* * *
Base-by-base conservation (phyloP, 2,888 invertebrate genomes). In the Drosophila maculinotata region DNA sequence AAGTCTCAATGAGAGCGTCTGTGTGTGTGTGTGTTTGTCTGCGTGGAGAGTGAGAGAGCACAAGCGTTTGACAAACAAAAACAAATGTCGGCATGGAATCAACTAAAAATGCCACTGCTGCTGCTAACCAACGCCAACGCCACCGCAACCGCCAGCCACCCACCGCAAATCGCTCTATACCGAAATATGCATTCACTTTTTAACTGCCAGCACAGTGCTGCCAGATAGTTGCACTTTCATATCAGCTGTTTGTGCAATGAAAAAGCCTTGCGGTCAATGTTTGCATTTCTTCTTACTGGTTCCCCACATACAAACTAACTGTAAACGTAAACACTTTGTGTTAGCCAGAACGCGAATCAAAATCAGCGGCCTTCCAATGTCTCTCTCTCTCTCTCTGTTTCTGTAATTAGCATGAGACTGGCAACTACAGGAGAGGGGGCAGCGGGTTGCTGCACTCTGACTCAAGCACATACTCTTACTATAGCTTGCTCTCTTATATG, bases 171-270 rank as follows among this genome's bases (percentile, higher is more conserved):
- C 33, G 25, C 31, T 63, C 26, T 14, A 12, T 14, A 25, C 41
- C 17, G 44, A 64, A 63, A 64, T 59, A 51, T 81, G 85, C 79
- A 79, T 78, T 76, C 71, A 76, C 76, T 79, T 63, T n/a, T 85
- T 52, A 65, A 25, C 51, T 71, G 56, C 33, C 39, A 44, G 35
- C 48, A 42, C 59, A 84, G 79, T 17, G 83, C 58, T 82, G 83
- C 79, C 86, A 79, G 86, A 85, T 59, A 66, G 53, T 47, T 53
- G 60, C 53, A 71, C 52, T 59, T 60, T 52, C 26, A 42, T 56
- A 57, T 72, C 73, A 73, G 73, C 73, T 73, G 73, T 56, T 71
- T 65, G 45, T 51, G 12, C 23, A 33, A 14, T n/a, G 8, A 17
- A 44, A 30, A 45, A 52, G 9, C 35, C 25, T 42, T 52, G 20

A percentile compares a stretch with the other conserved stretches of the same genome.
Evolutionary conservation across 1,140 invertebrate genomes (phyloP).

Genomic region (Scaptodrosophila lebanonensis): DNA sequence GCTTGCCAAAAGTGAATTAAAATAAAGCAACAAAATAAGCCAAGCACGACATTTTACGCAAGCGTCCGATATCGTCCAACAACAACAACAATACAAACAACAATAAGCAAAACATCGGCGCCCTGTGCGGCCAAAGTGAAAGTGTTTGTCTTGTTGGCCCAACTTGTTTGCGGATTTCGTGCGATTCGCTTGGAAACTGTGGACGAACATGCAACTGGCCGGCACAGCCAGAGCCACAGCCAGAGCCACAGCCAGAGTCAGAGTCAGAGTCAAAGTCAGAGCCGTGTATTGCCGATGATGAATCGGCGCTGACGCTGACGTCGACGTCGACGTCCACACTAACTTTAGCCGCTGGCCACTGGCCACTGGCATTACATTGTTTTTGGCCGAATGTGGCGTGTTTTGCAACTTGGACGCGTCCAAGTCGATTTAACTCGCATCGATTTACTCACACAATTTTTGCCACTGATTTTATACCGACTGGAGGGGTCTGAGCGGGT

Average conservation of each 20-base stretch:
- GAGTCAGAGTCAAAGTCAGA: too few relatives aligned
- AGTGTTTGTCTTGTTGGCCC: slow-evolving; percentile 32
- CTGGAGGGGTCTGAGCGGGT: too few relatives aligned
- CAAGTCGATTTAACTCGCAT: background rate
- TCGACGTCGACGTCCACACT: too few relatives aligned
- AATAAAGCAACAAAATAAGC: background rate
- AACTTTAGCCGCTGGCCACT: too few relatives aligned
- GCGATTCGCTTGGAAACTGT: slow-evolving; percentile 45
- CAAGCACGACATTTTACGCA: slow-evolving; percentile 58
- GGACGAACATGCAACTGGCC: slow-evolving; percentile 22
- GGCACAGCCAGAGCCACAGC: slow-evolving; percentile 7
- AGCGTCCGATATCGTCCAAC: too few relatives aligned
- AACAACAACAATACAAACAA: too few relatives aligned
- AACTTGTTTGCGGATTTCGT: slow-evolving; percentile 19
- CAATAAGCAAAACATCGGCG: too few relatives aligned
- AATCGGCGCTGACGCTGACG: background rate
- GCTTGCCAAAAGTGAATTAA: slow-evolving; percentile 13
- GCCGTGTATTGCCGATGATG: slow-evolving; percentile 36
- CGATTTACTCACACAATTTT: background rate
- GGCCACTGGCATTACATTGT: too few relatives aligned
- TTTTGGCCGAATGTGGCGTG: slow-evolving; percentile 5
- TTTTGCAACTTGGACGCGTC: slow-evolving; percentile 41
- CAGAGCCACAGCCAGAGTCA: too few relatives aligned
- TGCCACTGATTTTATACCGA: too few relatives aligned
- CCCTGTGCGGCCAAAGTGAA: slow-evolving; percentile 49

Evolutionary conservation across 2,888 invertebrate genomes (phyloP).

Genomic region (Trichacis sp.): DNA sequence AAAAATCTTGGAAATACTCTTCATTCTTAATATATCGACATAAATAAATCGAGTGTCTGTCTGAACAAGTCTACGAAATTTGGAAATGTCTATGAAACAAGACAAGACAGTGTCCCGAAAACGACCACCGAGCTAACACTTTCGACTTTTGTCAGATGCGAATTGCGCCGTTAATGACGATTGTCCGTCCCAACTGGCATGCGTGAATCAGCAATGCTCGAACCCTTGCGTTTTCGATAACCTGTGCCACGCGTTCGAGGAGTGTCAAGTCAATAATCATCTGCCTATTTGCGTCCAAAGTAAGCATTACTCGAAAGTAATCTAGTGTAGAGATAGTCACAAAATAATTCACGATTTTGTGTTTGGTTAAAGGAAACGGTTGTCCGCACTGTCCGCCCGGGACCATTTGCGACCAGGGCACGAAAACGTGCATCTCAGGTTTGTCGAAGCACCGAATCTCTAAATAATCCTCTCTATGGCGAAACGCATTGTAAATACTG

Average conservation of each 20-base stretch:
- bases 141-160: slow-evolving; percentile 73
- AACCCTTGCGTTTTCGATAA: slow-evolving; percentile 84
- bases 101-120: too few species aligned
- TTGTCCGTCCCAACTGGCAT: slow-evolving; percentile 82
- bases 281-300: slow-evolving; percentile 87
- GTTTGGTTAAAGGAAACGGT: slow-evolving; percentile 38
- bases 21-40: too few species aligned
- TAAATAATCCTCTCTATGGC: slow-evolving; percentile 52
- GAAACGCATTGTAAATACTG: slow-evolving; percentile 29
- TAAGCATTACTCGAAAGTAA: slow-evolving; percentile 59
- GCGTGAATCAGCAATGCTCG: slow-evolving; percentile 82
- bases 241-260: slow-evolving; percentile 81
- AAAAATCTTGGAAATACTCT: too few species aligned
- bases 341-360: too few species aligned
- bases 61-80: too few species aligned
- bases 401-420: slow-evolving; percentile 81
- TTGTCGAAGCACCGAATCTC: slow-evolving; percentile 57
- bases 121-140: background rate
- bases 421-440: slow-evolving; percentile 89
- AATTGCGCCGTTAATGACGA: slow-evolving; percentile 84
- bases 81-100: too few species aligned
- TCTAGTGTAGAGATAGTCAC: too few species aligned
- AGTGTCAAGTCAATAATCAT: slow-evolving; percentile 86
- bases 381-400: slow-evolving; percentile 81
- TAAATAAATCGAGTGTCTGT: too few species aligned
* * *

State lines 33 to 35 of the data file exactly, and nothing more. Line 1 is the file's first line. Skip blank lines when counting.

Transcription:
- GCCGTGTATTGCCGATGATG: slow-evolving; percentile 36
- CGATTTACTCACACAATTTT: background rate
- GGCCACTGGCATTACATTGT: too few relatives aligned